“ And thy dagger handsumly at thy backe." Again, in Humor's Ordinarie, &c. an ancient collection of satires, no date:
“See you the huge bum viagger at his backe?” The epithet applied to the dagger, shows at what part of the sack it was worn). Steevens
The words, “ for, lo! his house is empty on the back of Montague,” are to be considered as parenthetical. In a former part of this scene we have a similar construction.
My reading (is) is that of the undated quarto, that of 1609, and the folio. Malone.
- for thou art early up, &c.] This speech (as appears from the following passage in The Second Part of the Downfall of Robert Earl of Huntingdon, 1601) has something proverbial in it:
“ In you, i' faith, the proverb's verified,
“You are early up, and yet are ne'er the near.” Steevens. 7 Alas, my liege, my wife is dead to-night;] After this line the quarto, 1597, adds,
“ And young Benvolio is deceased too." But this, I suppose, the poet rejected, on his revision of the play, as unnecessary slaughter. Steevens.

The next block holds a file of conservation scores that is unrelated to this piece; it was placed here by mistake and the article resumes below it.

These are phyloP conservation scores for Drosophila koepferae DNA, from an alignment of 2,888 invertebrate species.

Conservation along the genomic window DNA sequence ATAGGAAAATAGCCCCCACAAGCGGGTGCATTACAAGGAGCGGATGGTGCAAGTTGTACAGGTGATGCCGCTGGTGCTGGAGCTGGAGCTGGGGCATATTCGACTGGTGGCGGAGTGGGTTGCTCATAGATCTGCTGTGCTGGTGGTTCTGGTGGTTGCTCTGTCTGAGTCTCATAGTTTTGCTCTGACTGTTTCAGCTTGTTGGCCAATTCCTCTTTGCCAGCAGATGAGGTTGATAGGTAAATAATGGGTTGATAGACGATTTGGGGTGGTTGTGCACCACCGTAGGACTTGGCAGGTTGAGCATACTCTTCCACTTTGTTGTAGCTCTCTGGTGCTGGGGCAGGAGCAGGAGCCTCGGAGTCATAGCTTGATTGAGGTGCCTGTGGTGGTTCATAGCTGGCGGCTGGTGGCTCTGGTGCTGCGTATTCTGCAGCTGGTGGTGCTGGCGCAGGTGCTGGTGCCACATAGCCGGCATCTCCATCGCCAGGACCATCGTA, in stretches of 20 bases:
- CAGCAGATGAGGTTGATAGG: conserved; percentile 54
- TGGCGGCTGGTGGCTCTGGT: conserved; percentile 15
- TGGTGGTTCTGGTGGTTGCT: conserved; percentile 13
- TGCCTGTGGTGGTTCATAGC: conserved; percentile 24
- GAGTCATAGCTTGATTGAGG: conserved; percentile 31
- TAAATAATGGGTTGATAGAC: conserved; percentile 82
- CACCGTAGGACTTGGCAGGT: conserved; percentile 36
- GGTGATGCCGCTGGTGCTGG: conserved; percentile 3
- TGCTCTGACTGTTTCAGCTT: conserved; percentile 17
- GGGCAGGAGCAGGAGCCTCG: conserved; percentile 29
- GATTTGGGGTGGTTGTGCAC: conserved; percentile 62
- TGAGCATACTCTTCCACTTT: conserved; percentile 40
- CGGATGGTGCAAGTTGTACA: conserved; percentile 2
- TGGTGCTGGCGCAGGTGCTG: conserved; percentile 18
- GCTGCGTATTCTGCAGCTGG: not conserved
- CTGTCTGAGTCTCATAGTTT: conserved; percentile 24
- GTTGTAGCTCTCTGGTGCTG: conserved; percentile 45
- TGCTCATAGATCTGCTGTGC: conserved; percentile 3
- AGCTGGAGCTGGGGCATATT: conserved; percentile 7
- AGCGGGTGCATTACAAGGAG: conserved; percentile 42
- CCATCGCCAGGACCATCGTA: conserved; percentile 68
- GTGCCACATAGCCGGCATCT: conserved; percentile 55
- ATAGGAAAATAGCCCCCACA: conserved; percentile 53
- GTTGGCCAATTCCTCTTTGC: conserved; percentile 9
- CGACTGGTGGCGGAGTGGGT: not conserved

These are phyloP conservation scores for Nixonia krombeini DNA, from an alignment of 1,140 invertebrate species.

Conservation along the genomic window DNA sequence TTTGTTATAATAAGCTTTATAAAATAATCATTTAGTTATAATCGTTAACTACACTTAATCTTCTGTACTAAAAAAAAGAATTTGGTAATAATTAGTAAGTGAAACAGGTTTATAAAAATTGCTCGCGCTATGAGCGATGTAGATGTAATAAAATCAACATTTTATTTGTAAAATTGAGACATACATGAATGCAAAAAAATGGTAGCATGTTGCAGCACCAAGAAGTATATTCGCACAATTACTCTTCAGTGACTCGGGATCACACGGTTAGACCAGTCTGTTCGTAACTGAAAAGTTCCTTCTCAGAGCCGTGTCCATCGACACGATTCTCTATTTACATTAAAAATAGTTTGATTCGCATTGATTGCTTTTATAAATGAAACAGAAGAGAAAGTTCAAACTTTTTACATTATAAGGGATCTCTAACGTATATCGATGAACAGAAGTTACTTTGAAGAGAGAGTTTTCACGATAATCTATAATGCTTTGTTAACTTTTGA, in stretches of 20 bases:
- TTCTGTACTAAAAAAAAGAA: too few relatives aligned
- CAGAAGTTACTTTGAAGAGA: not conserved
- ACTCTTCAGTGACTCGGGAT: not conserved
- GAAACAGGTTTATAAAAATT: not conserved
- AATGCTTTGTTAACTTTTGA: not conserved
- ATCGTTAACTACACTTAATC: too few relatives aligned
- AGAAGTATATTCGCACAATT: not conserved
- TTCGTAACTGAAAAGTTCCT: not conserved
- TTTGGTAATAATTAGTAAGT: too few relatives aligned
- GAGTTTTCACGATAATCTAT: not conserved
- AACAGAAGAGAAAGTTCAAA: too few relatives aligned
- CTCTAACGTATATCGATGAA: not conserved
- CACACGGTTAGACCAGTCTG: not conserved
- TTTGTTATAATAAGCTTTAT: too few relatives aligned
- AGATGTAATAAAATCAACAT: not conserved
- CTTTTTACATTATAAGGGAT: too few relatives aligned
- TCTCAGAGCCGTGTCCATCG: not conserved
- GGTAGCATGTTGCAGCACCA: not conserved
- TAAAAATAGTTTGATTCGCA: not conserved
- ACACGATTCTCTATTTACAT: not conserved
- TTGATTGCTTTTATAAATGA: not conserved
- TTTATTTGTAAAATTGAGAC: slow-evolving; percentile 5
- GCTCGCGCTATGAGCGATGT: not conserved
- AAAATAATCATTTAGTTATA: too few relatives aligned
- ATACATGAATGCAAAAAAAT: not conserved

The line, which gives an account of Benvolio's death, was probably thrown in to account for his absence from this interesting
Prince. Look, and thou shalt see.8
before thy father to a grave?
Fri. I am the greatest, able to do least,
Prince. Then say at once what thou dost know in this.
Fri. I will be brief,1 for my short date of breath
8 Look, and thou shalt see.] These words, as they stand, being of no kindred to metre, we nay fairly suppose that some others have been casually omitted. Perhaps, our author wrote:
Look in this monument, and thou shalt see. Steevens. 90 thou untaught! &c.] So, in The Tragedy of Darius, 1603:
- Ah me! malicious fates nave done me wrong:
“ This dealing is prepost’rous and o'er-thwari.” Steevens. Again, in our poet's Rape of Lucrece:
“ If children pre-decease progenitors,
“We are their offspring, and they none of ours." Malone. 1 I will be brief,? It is much to be lamented, that the poet did not conclude the dialogue with the action, and avoid a narrative of events which the audience already knew. Johnson.